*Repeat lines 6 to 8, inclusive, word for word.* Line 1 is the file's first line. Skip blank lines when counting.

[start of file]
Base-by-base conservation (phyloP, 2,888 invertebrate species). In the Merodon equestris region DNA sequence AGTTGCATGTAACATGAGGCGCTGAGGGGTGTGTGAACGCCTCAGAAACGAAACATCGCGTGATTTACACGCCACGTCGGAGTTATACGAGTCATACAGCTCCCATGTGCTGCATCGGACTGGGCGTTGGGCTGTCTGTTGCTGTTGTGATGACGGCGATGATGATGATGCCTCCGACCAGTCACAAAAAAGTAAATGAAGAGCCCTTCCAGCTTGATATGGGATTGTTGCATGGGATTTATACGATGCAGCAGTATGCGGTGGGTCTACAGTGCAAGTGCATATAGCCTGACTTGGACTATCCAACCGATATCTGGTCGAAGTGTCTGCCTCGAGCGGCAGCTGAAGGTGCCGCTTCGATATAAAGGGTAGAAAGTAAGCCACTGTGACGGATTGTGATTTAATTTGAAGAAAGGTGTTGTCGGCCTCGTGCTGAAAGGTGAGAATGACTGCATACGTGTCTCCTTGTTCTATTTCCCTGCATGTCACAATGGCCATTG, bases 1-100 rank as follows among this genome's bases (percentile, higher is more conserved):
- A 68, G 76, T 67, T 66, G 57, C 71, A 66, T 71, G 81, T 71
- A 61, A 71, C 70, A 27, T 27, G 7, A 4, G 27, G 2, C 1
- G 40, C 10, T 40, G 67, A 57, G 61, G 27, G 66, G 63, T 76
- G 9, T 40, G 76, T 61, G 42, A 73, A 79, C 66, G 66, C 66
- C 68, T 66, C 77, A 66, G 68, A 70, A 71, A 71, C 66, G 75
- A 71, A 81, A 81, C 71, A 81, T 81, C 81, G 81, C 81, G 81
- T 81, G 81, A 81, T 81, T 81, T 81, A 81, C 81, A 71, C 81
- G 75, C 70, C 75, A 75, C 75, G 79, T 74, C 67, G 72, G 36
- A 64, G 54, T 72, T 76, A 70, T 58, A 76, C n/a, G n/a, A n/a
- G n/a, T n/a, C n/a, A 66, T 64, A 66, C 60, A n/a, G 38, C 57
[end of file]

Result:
- C 68, T 66, C 77, A 66, G 68, A 70, A 71, A 71, C 66, G 75
- A 71, A 81, A 81, C 71, A 81, T 81, C 81, G 81, C 81, G 81
- T 81, G 81, A 81, T 81, T 81, T 81, A 81, C 81, A 71, C 81